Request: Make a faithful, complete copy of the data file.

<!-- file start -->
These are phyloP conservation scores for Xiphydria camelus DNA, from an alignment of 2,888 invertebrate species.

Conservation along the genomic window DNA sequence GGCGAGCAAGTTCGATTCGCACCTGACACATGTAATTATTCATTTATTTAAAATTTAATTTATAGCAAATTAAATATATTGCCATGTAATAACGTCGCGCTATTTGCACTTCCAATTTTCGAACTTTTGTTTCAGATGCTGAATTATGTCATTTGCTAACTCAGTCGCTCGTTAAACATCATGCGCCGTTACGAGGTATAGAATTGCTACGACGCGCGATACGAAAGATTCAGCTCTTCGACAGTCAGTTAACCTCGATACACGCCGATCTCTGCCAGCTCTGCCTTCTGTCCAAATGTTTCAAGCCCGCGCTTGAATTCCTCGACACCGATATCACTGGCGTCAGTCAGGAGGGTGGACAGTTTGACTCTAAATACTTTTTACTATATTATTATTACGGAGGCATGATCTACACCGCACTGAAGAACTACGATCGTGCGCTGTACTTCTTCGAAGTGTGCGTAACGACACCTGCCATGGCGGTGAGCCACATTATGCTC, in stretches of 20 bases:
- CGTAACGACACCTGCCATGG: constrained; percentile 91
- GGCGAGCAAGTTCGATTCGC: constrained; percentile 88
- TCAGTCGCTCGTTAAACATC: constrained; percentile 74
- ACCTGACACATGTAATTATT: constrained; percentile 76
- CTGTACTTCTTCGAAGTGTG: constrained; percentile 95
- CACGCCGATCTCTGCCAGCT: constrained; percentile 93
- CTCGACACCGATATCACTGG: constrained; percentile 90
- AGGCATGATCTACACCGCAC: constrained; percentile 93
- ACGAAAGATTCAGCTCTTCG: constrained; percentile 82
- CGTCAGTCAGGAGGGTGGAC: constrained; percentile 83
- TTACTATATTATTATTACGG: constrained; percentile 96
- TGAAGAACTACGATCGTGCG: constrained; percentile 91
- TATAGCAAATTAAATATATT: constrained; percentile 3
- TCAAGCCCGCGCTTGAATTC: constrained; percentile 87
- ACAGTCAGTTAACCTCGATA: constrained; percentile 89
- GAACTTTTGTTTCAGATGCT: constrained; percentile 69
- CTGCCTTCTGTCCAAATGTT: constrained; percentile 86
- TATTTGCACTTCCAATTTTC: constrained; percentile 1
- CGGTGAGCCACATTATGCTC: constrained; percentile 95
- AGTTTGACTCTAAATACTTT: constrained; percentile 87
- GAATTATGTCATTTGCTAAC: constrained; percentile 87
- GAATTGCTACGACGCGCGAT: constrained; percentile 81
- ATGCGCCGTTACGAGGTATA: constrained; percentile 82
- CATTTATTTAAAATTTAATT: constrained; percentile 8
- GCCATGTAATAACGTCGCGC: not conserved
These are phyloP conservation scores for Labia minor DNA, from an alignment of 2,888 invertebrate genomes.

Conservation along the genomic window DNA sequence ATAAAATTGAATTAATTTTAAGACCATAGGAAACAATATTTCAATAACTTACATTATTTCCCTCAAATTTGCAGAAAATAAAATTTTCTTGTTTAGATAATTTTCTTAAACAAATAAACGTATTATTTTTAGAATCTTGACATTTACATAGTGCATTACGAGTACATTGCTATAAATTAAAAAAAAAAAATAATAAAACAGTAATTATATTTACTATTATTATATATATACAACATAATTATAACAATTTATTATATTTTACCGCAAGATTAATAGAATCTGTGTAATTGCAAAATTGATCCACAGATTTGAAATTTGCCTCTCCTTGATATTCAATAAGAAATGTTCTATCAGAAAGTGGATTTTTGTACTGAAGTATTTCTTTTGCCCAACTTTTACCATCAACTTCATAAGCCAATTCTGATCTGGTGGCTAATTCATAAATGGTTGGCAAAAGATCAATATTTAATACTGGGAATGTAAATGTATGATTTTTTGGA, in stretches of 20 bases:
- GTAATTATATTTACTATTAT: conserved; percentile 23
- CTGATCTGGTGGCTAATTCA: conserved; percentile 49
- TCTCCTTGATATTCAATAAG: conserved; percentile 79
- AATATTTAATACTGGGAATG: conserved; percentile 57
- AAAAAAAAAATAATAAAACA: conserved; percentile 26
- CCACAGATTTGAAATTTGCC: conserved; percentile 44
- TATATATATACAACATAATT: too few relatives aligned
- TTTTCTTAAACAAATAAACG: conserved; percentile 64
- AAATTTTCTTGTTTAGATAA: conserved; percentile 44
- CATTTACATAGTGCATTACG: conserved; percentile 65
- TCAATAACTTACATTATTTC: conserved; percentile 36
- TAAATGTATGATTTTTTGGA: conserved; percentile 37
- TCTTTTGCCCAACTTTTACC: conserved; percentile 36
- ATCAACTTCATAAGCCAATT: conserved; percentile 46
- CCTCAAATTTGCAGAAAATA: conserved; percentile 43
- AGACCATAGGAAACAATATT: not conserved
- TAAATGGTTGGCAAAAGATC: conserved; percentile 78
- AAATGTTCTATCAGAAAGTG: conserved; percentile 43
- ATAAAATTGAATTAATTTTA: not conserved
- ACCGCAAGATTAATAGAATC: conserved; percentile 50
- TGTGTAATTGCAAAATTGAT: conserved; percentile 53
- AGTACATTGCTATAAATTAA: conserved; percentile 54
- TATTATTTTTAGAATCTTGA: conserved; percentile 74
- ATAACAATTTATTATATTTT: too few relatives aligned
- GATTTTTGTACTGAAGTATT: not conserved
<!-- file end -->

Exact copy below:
These are phyloP conservation scores for Xiphydria camelus DNA, from an alignment of 2,888 invertebrate species.

Conservation along the genomic window DNA sequence GGCGAGCAAGTTCGATTCGCACCTGACACATGTAATTATTCATTTATTTAAAATTTAATTTATAGCAAATTAAATATATTGCCATGTAATAACGTCGCGCTATTTGCACTTCCAATTTTCGAACTTTTGTTTCAGATGCTGAATTATGTCATTTGCTAACTCAGTCGCTCGTTAAACATCATGCGCCGTTACGAGGTATAGAATTGCTACGACGCGCGATACGAAAGATTCAGCTCTTCGACAGTCAGTTAACCTCGATACACGCCGATCTCTGCCAGCTCTGCCTTCTGTCCAAATGTTTCAAGCCCGCGCTTGAATTCCTCGACACCGATATCACTGGCGTCAGTCAGGAGGGTGGACAGTTTGACTCTAAATACTTTTTACTATATTATTATTACGGAGGCATGATCTACACCGCACTGAAGAACTACGATCGTGCGCTGTACTTCTTCGAAGTGTGCGTAACGACACCTGCCATGGCGGTGAGCCACATTATGCTC, in stretches of 20 bases:
- CGTAACGACACCTGCCATGG: constrained; percentile 91
- GGCGAGCAAGTTCGATTCGC: constrained; percentile 88
- TCAGTCGCTCGTTAAACATC: constrained; percentile 74
- ACCTGACACATGTAATTATT: constrained; percentile 76
- CTGTACTTCTTCGAAGTGTG: constrained; percentile 95
- CACGCCGATCTCTGCCAGCT: constrained; percentile 93
- CTCGACACCGATATCACTGG: constrained; percentile 90
- AGGCATGATCTACACCGCAC: constrained; percentile 93
- ACGAAAGATTCAGCTCTTCG: constrained; percentile 82
- CGTCAGTCAGGAGGGTGGAC: constrained; percentile 83
- TTACTATATTATTATTACGG: constrained; percentile 96
- TGAAGAACTACGATCGTGCG: constrained; percentile 91
- TATAGCAAATTAAATATATT: constrained; percentile 3
- TCAAGCCCGCGCTTGAATTC: constrained; percentile 87
- ACAGTCAGTTAACCTCGATA: constrained; percentile 89
- GAACTTTTGTTTCAGATGCT: constrained; percentile 69
- CTGCCTTCTGTCCAAATGTT: constrained; percentile 86
- TATTTGCACTTCCAATTTTC: constrained; percentile 1
- CGGTGAGCCACATTATGCTC: constrained; percentile 95
- AGTTTGACTCTAAATACTTT: constrained; percentile 87
- GAATTATGTCATTTGCTAAC: constrained; percentile 87
- GAATTGCTACGACGCGCGAT: constrained; percentile 81
- ATGCGCCGTTACGAGGTATA: constrained; percentile 82
- CATTTATTTAAAATTTAATT: constrained; percentile 8
- GCCATGTAATAACGTCGCGC: not conserved
These are phyloP conservation scores for Labia minor DNA, from an alignment of 2,888 invertebrate genomes.

Conservation along the genomic window DNA sequence ATAAAATTGAATTAATTTTAAGACCATAGGAAACAATATTTCAATAACTTACATTATTTCCCTCAAATTTGCAGAAAATAAAATTTTCTTGTTTAGATAATTTTCTTAAACAAATAAACGTATTATTTTTAGAATCTTGACATTTACATAGTGCATTACGAGTACATTGCTATAAATTAAAAAAAAAAAATAATAAAACAGTAATTATATTTACTATTATTATATATATACAACATAATTATAACAATTTATTATATTTTACCGCAAGATTAATAGAATCTGTGTAATTGCAAAATTGATCCACAGATTTGAAATTTGCCTCTCCTTGATATTCAATAAGAAATGTTCTATCAGAAAGTGGATTTTTGTACTGAAGTATTTCTTTTGCCCAACTTTTACCATCAACTTCATAAGCCAATTCTGATCTGGTGGCTAATTCATAAATGGTTGGCAAAAGATCAATATTTAATACTGGGAATGTAAATGTATGATTTTTTGGA, in stretches of 20 bases:
- GTAATTATATTTACTATTAT: conserved; percentile 23
- CTGATCTGGTGGCTAATTCA: conserved; percentile 49
- TCTCCTTGATATTCAATAAG: conserved; percentile 79
- AATATTTAATACTGGGAATG: conserved; percentile 57
- AAAAAAAAAATAATAAAACA: conserved; percentile 26
- CCACAGATTTGAAATTTGCC: conserved; percentile 44
- TATATATATACAACATAATT: too few relatives aligned
- TTTTCTTAAACAAATAAACG: conserved; percentile 64
- AAATTTTCTTGTTTAGATAA: conserved; percentile 44
- CATTTACATAGTGCATTACG: conserved; percentile 65
- TCAATAACTTACATTATTTC: conserved; percentile 36
- TAAATGTATGATTTTTTGGA: conserved; percentile 37
- TCTTTTGCCCAACTTTTACC: conserved; percentile 36
- ATCAACTTCATAAGCCAATT: conserved; percentile 46
- CCTCAAATTTGCAGAAAATA: conserved; percentile 43
- AGACCATAGGAAACAATATT: not conserved
- TAAATGGTTGGCAAAAGATC: conserved; percentile 78
- AAATGTTCTATCAGAAAGTG: conserved; percentile 43
- ATAAAATTGAATTAATTTTA: not conserved
- ACCGCAAGATTAATAGAATC: conserved; percentile 50
- TGTGTAATTGCAAAATTGAT: conserved; percentile 53
- AGTACATTGCTATAAATTAA: conserved; percentile 54
- TATTATTTTTAGAATCTTGA: conserved; percentile 74
- ATAACAATTTATTATATTTT: too few relatives aligned
- GATTTTTGTACTGAAGTATT: not conserved